It is difficult to tell just how much this will damage the reputation of Goldman Sachs however in the short term it wiped $2bn off their market value – not a good day at the bank!



Research says that 80% of US brands respond to online customer feedback

In a recent article in Corporate Comms a survey by software comapny ‘Get Satisfaction‘ measured houw US brands monitor online converstaions and feedback.

Nearly 90 per cent of US brands say that they monitor online conversations and feedback while 80 per cent also respond to feedback. More than three quarters of those polled also distribute customer feedback internally and nearly two thirds thought that listening and engaging on social media has raised brand awareness.

The article also highlights that more than two fifths cited availability of budget as the greatest internal challenge to listening and engagement, while more than a third said the same about their difficulty in managing programmes across multiple platforms.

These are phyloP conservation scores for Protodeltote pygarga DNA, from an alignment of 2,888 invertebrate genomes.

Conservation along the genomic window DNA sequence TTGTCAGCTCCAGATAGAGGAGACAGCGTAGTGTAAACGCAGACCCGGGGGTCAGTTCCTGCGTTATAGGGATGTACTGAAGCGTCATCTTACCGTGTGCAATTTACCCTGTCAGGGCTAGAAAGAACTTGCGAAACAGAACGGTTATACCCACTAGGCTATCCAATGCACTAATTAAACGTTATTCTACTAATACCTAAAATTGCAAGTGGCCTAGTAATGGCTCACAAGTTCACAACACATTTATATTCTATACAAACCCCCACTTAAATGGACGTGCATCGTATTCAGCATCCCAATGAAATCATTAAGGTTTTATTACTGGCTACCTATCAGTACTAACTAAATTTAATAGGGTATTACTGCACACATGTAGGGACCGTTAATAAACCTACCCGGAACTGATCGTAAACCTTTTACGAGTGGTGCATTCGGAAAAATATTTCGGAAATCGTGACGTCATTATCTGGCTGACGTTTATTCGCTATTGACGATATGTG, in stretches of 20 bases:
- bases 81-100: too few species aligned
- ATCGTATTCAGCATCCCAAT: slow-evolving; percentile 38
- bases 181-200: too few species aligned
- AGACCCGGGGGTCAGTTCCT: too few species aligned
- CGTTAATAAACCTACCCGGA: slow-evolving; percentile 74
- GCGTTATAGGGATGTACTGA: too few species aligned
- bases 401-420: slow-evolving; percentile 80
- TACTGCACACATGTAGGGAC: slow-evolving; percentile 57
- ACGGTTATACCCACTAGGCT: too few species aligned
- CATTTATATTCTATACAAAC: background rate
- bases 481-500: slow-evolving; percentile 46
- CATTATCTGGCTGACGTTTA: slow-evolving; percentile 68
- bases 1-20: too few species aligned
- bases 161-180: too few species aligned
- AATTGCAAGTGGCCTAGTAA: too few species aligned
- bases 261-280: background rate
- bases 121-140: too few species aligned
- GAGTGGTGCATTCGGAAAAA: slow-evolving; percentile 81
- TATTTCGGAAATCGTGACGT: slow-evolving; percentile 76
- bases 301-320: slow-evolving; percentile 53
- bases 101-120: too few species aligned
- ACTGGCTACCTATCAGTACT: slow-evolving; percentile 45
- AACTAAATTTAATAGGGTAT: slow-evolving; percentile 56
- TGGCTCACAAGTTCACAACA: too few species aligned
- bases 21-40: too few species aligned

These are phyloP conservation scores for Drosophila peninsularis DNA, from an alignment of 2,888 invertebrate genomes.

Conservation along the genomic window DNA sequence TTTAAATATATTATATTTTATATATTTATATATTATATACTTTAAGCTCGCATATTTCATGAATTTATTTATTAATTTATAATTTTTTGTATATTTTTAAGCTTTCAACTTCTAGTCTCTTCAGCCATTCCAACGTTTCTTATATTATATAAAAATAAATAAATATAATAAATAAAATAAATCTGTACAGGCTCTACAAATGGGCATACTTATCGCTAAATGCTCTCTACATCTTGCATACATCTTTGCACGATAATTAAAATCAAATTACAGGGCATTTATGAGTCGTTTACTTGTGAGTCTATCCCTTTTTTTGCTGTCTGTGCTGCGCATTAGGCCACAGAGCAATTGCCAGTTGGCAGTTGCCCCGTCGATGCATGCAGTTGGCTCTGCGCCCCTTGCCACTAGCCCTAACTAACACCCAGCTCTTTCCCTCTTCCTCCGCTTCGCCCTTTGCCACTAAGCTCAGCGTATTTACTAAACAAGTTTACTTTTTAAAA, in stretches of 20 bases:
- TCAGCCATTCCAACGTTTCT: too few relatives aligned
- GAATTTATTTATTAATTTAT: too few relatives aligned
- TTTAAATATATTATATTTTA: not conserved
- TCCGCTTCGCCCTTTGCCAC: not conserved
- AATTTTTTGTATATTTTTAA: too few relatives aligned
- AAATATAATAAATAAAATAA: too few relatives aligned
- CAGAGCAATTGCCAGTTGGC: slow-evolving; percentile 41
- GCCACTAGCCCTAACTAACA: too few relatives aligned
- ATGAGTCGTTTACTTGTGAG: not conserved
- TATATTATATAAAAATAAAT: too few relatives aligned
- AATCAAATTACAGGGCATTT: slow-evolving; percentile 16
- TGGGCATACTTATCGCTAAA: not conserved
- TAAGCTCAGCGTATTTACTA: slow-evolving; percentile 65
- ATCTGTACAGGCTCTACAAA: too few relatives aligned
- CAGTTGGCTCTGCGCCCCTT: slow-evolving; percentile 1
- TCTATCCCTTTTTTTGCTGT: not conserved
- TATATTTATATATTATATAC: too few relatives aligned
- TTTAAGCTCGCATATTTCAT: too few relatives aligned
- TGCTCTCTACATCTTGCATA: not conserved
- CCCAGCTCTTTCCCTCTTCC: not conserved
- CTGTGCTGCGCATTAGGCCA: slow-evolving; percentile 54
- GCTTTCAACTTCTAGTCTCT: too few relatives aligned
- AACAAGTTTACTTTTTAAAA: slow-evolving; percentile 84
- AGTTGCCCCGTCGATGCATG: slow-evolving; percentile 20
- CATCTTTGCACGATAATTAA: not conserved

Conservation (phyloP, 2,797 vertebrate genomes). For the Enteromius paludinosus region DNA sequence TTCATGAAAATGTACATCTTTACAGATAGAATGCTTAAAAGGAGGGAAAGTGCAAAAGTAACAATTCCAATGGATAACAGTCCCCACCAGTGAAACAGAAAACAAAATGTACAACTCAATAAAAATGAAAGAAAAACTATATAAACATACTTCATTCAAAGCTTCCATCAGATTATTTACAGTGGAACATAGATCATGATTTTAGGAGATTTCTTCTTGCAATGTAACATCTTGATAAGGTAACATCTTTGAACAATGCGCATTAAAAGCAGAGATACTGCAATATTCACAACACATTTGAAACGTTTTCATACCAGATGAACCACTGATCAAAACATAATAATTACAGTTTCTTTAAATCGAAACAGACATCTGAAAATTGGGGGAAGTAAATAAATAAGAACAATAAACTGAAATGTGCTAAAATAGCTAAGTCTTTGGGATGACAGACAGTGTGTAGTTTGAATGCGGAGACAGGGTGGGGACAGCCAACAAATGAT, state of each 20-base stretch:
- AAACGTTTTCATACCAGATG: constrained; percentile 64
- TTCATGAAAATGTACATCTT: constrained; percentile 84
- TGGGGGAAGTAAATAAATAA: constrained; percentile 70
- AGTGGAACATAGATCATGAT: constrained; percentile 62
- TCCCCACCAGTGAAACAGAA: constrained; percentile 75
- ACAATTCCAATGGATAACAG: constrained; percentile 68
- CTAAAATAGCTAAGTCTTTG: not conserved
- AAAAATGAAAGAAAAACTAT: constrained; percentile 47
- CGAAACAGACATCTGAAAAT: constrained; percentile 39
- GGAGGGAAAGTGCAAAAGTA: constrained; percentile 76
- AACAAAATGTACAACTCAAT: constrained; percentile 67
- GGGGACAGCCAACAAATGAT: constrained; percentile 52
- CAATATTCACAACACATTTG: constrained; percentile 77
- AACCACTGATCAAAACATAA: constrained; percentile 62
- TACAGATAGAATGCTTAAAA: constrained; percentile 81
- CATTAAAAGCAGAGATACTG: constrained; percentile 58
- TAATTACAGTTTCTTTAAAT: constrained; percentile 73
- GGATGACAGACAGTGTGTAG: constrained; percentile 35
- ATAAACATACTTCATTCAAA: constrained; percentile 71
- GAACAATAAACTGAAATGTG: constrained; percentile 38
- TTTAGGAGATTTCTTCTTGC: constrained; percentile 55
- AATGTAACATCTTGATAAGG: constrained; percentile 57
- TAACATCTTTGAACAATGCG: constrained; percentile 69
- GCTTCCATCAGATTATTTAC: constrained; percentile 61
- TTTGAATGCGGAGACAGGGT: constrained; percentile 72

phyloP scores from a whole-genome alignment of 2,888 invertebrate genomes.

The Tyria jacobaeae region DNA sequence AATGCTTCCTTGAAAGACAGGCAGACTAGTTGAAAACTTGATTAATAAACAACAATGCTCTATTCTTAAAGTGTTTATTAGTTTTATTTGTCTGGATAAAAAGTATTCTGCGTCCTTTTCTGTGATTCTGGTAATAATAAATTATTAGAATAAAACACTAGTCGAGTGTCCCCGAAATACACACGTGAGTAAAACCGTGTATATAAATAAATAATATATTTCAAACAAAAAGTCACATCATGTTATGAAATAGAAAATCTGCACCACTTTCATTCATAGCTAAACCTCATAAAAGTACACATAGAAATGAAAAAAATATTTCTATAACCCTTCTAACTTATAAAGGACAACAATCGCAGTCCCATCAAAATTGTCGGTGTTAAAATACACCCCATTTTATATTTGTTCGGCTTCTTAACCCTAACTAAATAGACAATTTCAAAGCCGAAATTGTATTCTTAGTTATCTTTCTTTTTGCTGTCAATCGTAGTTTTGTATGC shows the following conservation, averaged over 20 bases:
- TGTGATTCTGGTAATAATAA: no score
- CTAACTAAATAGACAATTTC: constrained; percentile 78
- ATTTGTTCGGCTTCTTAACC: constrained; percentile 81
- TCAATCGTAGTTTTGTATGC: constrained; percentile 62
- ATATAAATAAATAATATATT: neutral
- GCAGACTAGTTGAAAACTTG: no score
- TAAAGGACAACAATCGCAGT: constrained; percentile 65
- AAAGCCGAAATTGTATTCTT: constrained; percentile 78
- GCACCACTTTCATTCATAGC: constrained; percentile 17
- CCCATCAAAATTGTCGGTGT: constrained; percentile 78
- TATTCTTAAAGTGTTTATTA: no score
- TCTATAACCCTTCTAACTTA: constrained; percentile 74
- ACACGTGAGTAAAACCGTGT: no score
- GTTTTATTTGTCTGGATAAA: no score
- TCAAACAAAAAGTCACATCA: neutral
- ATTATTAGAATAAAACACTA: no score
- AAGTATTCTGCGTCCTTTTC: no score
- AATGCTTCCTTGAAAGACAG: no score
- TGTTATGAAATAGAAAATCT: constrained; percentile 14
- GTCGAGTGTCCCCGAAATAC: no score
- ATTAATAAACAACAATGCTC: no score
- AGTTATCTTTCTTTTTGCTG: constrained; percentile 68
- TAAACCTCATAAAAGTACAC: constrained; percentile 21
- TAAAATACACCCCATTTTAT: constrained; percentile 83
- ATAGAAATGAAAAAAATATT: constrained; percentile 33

‘Almost a fifth cited privacy issues as the greatest challenge, while 30 per cent said the same about availability of talent. The top five departments that create strategies to listen to consumers are, in order, the social media team, marketing or public relations, web-interactive marketing, product marketing and marketing operations.

Half of businesses say that listening to their customers on social media is not a core function of their business. Just six per cent of companies said that listening and digital engagement initiatives are integral to their organisation,’ the article says.

It seems that brands in the US are taking social media engagement seriously. It would be interesting to carry out similar research in the UK.

Article by Emily Nicholls for Corp Comms Magazine.


Social media explained

Found this in one of the blogs we follow and it made us smile. By Douglas Wray.


Twitter opens up advertising to 10,000 small businesses